Poor old HTC is still struggling to regain its lost momentum in the smartphone race, but its roll-out of the HTC Re action camera shows that the Taiwanese company is still tuned in to what youngsters want. It comes in a choice of colors – white, orange, blue, or turquoise – though you might struggle to find it in anything but white and orange.

The HTC Re used to be pricey, but HTC has had the sense to drop prices in recent months. This was initially priced at a hefty US$200 upon launch, but now you should be aiming to get it for less than US$100 – ideally about US$80, which is the current Amazon US price.

The periscope-shaped gizmo is great in terms of portability, shaped perfectly to be gripped with one hand. You could even use it whilst riding your bike and still be able to hold onto the handlebars with the same hand. Yes, there’s image stabilization.

In the box there’s a free multi-purpose mount as well as a dock. HTC’s camera also wins out for supporting the most storage (though you only get an 8GB microSD card in the box).

Here’s a nifty review of the HTC Re by the Android Authority team, which suggests the video quality isn’t that great, and it struggles in low light conditions:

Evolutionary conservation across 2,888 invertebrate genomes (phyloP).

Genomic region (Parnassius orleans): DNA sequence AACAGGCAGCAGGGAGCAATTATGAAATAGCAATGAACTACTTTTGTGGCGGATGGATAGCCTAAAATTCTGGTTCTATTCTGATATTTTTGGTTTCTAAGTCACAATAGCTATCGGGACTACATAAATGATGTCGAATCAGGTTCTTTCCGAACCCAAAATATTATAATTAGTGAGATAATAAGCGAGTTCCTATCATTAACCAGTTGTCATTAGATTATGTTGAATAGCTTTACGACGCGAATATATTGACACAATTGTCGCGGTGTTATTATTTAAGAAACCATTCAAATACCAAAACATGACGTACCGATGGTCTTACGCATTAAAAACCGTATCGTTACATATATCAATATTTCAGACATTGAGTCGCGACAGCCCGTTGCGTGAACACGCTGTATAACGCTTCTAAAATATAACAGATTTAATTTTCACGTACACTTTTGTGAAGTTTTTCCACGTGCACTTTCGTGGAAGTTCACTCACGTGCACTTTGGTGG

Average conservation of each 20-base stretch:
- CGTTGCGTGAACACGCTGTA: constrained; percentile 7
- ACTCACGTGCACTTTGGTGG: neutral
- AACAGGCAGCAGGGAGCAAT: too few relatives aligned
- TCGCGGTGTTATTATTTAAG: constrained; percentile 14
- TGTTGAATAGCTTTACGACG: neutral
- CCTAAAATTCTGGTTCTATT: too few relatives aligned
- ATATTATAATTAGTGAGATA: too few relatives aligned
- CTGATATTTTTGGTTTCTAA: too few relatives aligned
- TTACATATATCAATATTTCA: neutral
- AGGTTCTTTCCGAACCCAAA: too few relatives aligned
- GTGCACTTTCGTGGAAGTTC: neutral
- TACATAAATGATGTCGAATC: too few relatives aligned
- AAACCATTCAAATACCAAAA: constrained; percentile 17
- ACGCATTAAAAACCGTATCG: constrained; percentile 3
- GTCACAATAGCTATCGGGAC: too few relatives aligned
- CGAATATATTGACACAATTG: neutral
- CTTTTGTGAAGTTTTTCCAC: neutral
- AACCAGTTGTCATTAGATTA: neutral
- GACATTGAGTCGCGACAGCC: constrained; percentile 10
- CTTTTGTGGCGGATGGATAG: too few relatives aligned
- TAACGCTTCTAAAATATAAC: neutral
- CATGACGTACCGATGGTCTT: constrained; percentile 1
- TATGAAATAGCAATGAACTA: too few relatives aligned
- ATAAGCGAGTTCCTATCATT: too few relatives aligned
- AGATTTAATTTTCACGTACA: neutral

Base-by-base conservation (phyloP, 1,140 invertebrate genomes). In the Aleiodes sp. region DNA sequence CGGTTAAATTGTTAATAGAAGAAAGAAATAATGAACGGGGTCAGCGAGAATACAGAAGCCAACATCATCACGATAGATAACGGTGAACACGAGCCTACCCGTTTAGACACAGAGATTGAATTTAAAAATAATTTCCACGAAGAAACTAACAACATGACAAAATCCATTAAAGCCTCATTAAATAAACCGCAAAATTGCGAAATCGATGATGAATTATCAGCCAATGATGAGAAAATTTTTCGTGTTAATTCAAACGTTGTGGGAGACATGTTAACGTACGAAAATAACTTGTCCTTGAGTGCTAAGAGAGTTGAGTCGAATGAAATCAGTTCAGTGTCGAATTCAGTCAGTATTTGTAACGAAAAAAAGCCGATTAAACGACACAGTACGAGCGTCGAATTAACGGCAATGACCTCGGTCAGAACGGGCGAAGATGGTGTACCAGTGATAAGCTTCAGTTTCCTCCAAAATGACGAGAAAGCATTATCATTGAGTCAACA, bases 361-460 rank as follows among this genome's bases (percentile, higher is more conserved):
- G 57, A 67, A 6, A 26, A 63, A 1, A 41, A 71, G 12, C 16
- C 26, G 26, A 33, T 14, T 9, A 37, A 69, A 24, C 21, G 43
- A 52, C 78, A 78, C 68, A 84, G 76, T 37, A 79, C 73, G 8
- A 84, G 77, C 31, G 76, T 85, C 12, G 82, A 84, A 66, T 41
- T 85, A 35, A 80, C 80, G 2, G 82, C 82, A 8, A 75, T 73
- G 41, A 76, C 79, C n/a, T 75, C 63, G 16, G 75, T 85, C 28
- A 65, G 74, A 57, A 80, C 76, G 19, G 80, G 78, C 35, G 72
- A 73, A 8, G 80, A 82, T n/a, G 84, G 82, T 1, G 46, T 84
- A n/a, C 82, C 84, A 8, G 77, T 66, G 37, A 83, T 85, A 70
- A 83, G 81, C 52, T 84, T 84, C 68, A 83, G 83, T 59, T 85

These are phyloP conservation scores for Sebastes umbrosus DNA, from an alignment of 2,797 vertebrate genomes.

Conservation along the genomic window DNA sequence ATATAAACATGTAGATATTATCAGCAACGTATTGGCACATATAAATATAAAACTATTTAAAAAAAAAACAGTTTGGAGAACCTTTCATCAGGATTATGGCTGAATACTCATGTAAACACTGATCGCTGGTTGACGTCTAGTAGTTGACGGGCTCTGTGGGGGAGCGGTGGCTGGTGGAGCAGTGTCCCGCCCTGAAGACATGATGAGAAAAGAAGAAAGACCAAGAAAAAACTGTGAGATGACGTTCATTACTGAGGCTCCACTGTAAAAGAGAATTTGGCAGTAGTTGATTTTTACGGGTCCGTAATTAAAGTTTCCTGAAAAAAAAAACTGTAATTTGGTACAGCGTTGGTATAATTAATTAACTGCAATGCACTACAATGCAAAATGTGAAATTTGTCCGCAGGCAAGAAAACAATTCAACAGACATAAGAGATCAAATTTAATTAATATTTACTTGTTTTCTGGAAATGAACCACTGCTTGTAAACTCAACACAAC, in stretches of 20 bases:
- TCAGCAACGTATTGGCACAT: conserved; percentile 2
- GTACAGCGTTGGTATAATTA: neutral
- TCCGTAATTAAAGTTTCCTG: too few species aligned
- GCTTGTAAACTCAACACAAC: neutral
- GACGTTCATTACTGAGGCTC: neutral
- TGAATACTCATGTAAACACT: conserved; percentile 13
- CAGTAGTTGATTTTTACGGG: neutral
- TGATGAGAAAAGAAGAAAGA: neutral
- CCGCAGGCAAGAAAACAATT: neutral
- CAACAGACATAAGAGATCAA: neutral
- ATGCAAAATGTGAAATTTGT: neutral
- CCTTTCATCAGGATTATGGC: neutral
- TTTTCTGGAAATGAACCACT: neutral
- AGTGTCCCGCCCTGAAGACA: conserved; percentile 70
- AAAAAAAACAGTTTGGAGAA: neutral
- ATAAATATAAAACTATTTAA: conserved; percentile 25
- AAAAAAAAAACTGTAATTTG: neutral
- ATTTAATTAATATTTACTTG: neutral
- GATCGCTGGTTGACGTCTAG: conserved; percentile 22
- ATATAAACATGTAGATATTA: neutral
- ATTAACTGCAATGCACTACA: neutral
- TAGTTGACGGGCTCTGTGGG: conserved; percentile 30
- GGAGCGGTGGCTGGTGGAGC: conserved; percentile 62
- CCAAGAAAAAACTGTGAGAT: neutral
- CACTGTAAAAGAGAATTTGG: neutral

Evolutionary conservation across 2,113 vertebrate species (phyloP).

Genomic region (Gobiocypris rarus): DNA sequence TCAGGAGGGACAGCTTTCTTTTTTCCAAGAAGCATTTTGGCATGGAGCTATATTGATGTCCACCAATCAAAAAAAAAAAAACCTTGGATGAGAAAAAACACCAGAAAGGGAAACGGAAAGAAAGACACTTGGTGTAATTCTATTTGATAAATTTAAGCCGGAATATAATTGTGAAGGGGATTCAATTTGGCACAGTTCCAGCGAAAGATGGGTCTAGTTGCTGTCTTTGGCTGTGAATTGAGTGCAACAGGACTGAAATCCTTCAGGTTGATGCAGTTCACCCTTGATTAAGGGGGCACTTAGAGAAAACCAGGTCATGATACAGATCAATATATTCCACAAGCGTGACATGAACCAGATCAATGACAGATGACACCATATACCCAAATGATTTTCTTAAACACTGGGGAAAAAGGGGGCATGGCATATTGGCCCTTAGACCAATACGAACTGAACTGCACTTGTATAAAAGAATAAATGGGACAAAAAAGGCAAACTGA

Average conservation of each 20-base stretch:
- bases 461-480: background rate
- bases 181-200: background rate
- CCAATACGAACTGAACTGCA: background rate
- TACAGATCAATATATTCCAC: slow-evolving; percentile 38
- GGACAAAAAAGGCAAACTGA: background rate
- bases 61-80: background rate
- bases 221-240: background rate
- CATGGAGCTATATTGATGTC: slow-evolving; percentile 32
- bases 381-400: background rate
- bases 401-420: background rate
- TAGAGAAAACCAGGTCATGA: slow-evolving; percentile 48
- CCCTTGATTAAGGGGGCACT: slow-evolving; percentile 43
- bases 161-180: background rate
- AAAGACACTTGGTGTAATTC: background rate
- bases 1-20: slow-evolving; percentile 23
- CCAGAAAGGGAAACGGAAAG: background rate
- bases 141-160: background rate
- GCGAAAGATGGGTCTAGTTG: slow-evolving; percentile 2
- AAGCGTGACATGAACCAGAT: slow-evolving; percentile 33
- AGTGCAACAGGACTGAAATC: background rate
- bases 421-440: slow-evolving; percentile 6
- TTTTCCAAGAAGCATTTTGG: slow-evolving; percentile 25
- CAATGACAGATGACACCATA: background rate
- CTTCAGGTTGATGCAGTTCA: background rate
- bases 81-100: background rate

3. Polaroid XS100 HD

  • Weight: 136g
  • Video: 1080p HD
  • Slo-mo: Yes, at 720p HD
  • Viewing angle: 170 degrees
  • Storage: Up to 32GB
  • Price: US$129

Polaroid is still in business in the digital age, and its sports video cam looks like one of its most convincing new products – replete with image stabilization.

In the box there are a bunch of useful mounts and contraptions, such as for helmets and handlebars.

The cam looks like a flashlight. Because it’s tube-shaped, it comes with auto-rotate so it doesn’t matter which way up you hold it.

Polaroid hasn’t lowered the price during 2015, which makes it a bit less appealing right now.

Here’s a really nice review from GetOutThereGear featuring sample footage from the XS100i. It seems to fare well, apart from struggling in low light conditions compared to the GoPro it’s tested against:

4. Sony HDR-AS20/B

  • Weight: 57g
  • Video: 1080p HD
  • Slo-mo: Yes, at 1080p HD
  • Viewing angle: 170 degrees
  • Storage: Up to 64GB
  • Price: US$149

Sony’s 4K Action Cam is rather pricey, so let’s focus on Sony’s offering in our price range – the US$150 HDR-AS20. There’s image stabilization, which Sony has inevitably branded in its own way – it’s called Steady Shot.